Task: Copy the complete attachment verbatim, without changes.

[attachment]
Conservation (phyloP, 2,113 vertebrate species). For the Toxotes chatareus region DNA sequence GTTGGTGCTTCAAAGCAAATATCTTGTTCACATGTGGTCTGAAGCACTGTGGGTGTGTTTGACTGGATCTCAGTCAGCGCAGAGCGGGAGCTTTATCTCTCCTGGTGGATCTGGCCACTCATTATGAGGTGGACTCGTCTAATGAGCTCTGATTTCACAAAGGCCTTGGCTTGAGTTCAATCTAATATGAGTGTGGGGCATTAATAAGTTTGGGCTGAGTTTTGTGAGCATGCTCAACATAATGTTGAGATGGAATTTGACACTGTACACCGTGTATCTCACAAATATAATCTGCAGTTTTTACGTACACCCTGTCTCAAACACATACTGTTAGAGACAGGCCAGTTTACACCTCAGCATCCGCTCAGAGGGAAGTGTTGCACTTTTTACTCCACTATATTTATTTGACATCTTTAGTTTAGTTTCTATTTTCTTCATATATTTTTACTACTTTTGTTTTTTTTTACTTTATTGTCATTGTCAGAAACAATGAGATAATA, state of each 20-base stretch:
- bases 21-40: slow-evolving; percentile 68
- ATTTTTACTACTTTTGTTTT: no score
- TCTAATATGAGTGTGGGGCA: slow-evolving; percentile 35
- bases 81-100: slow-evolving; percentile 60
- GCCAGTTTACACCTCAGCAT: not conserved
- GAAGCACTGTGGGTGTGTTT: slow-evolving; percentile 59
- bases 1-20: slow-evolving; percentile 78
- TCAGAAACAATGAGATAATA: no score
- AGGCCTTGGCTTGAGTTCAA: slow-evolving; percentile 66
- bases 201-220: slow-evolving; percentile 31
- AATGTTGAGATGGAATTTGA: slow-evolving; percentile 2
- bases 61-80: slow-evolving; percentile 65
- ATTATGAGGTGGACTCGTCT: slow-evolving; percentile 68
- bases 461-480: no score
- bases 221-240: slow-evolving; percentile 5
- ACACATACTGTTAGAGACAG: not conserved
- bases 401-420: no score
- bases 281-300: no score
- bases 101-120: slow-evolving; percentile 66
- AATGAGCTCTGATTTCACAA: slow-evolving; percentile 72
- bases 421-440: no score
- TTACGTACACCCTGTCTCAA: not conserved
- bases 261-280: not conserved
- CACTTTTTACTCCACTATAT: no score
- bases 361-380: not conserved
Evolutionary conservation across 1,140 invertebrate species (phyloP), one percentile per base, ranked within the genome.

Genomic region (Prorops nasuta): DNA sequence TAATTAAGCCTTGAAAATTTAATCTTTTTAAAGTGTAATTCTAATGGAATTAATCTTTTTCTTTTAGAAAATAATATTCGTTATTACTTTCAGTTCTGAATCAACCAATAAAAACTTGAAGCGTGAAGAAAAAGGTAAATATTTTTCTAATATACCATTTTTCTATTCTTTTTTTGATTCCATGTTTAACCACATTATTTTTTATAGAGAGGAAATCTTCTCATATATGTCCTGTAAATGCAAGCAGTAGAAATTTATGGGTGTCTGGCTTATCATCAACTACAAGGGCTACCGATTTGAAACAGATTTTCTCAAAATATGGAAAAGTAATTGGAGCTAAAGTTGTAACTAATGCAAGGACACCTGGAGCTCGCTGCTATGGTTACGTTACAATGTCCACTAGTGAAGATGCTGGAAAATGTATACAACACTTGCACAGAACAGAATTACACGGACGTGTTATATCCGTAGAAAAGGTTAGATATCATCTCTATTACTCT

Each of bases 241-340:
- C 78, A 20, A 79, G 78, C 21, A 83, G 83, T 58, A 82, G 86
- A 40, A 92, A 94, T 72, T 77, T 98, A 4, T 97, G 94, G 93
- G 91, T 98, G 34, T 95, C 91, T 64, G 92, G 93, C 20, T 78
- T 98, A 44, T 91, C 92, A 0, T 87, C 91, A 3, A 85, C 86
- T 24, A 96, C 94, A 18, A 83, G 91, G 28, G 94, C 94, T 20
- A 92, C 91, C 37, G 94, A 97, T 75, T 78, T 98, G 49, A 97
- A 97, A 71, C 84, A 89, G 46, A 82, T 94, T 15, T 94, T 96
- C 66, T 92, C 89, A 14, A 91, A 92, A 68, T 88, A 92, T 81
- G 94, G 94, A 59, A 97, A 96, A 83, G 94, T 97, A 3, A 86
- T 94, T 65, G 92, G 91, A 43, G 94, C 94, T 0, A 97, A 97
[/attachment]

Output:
Conservation (phyloP, 2,113 vertebrate species). For the Toxotes chatareus region DNA sequence GTTGGTGCTTCAAAGCAAATATCTTGTTCACATGTGGTCTGAAGCACTGTGGGTGTGTTTGACTGGATCTCAGTCAGCGCAGAGCGGGAGCTTTATCTCTCCTGGTGGATCTGGCCACTCATTATGAGGTGGACTCGTCTAATGAGCTCTGATTTCACAAAGGCCTTGGCTTGAGTTCAATCTAATATGAGTGTGGGGCATTAATAAGTTTGGGCTGAGTTTTGTGAGCATGCTCAACATAATGTTGAGATGGAATTTGACACTGTACACCGTGTATCTCACAAATATAATCTGCAGTTTTTACGTACACCCTGTCTCAAACACATACTGTTAGAGACAGGCCAGTTTACACCTCAGCATCCGCTCAGAGGGAAGTGTTGCACTTTTTACTCCACTATATTTATTTGACATCTTTAGTTTAGTTTCTATTTTCTTCATATATTTTTACTACTTTTGTTTTTTTTTACTTTATTGTCATTGTCAGAAACAATGAGATAATA, state of each 20-base stretch:
- bases 21-40: slow-evolving; percentile 68
- ATTTTTACTACTTTTGTTTT: no score
- TCTAATATGAGTGTGGGGCA: slow-evolving; percentile 35
- bases 81-100: slow-evolving; percentile 60
- GCCAGTTTACACCTCAGCAT: not conserved
- GAAGCACTGTGGGTGTGTTT: slow-evolving; percentile 59
- bases 1-20: slow-evolving; percentile 78
- TCAGAAACAATGAGATAATA: no score
- AGGCCTTGGCTTGAGTTCAA: slow-evolving; percentile 66
- bases 201-220: slow-evolving; percentile 31
- AATGTTGAGATGGAATTTGA: slow-evolving; percentile 2
- bases 61-80: slow-evolving; percentile 65
- ATTATGAGGTGGACTCGTCT: slow-evolving; percentile 68
- bases 461-480: no score
- bases 221-240: slow-evolving; percentile 5
- ACACATACTGTTAGAGACAG: not conserved
- bases 401-420: no score
- bases 281-300: no score
- bases 101-120: slow-evolving; percentile 66
- AATGAGCTCTGATTTCACAA: slow-evolving; percentile 72
- bases 421-440: no score
- TTACGTACACCCTGTCTCAA: not conserved
- bases 261-280: not conserved
- CACTTTTTACTCCACTATAT: no score
- bases 361-380: not conserved
Evolutionary conservation across 1,140 invertebrate species (phyloP), one percentile per base, ranked within the genome.

Genomic region (Prorops nasuta): DNA sequence TAATTAAGCCTTGAAAATTTAATCTTTTTAAAGTGTAATTCTAATGGAATTAATCTTTTTCTTTTAGAAAATAATATTCGTTATTACTTTCAGTTCTGAATCAACCAATAAAAACTTGAAGCGTGAAGAAAAAGGTAAATATTTTTCTAATATACCATTTTTCTATTCTTTTTTTGATTCCATGTTTAACCACATTATTTTTTATAGAGAGGAAATCTTCTCATATATGTCCTGTAAATGCAAGCAGTAGAAATTTATGGGTGTCTGGCTTATCATCAACTACAAGGGCTACCGATTTGAAACAGATTTTCTCAAAATATGGAAAAGTAATTGGAGCTAAAGTTGTAACTAATGCAAGGACACCTGGAGCTCGCTGCTATGGTTACGTTACAATGTCCACTAGTGAAGATGCTGGAAAATGTATACAACACTTGCACAGAACAGAATTACACGGACGTGTTATATCCGTAGAAAAGGTTAGATATCATCTCTATTACTCT

Each of bases 241-340:
- C 78, A 20, A 79, G 78, C 21, A 83, G 83, T 58, A 82, G 86
- A 40, A 92, A 94, T 72, T 77, T 98, A 4, T 97, G 94, G 93
- G 91, T 98, G 34, T 95, C 91, T 64, G 92, G 93, C 20, T 78
- T 98, A 44, T 91, C 92, A 0, T 87, C 91, A 3, A 85, C 86
- T 24, A 96, C 94, A 18, A 83, G 91, G 28, G 94, C 94, T 20
- A 92, C 91, C 37, G 94, A 97, T 75, T 78, T 98, G 49, A 97
- A 97, A 71, C 84, A 89, G 46, A 82, T 94, T 15, T 94, T 96
- C 66, T 92, C 89, A 14, A 91, A 92, A 68, T 88, A 92, T 81
- G 94, G 94, A 59, A 97, A 96, A 83, G 94, T 97, A 3, A 86
- T 94, T 65, G 92, G 91, A 43, G 94, C 94, T 0, A 97, A 97